Exporting Higher Education: Speaking From Experience
I am employed as a Transnational Education Administrator. My actual title is, "Director of International Programs for University Extension," and I oversee operations in Singapore, Hong Kong, and mainland China.
I have presented at large Educational Expos; spoken to students and advising staff in high schools, junior colleges and polytechnics. I have seen the Australian model in action; I have spoken to students and faculty. Very few US universities are active in Singapore, and those which are operating on any basis are attempting to utilize Mode 1 almost without exception. Predictably, their sign-up rates range from disappointingly low to non-existent.
A closer look at the market helps explain why this is so. The vital career asset in most Asian countries is a bachelors degree; advanced degrees are useful, but a BA or a BS is a far more distinguishing feature there than it is in the US. Thus, undergraduate degree programs can be expected to generate the greatest market response. A large part, but not all, of this market is comprised of young people roughly between the ages of 17-21. These are the students who have the greatest need for close supervision and direction, and whose parents, helping to pay the tuition, want their children in a traditional classroom and off the streets.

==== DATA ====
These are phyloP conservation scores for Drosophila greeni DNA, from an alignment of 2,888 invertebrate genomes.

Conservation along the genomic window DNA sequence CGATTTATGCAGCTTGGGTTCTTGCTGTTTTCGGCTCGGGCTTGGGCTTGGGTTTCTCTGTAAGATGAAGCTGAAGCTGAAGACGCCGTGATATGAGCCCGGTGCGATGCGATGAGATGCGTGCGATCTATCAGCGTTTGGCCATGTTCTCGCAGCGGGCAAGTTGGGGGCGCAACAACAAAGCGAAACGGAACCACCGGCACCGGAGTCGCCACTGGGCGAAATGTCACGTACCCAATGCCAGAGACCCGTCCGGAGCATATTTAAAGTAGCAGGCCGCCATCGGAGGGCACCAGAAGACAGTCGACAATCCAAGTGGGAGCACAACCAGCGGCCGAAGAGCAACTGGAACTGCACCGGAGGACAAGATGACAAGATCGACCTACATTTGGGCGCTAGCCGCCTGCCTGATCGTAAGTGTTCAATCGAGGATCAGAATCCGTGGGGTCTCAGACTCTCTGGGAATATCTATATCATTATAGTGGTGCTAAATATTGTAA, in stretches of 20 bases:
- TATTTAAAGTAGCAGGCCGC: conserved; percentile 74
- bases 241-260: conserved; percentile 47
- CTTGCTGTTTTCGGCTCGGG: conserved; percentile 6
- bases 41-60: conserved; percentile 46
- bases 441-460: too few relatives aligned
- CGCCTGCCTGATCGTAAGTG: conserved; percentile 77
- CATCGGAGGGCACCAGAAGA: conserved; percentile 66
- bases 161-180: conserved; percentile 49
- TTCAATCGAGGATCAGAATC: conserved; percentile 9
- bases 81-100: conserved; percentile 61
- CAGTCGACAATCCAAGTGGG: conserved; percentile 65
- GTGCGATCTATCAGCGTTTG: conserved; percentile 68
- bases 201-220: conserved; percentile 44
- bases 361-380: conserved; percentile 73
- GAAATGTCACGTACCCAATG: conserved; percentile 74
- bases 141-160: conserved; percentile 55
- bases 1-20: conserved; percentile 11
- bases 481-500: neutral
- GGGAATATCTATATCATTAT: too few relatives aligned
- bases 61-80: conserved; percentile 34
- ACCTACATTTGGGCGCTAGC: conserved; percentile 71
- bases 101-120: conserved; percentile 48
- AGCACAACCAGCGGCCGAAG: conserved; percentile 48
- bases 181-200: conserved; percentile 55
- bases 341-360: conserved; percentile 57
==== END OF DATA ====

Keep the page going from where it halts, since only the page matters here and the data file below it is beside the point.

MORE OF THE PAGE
Any Transnational program aimed at the heart of the market must take these expectations into account. Mode 1(Consumption Abroad), with its obvious economies of scale, is much more attractive to the educational service provider – but not necessarily to the students (and their parents). One Mode 3 (Commercial Presence) solution has been the "Franchising" approach described earlier – let a local organization provide the direct classroom instruction utilizing a syllabus and lesson plans specified by the degree granting institution, which provides the exams and grades them. Due to the lack of direct contact with faculty, US universities have not embraced this approach, while universities throughout Australia and the UK have. For the next few days, I will be describing a teaching model which attempts to balance economic advantages, cultural realities – and US standards for post-secondary education.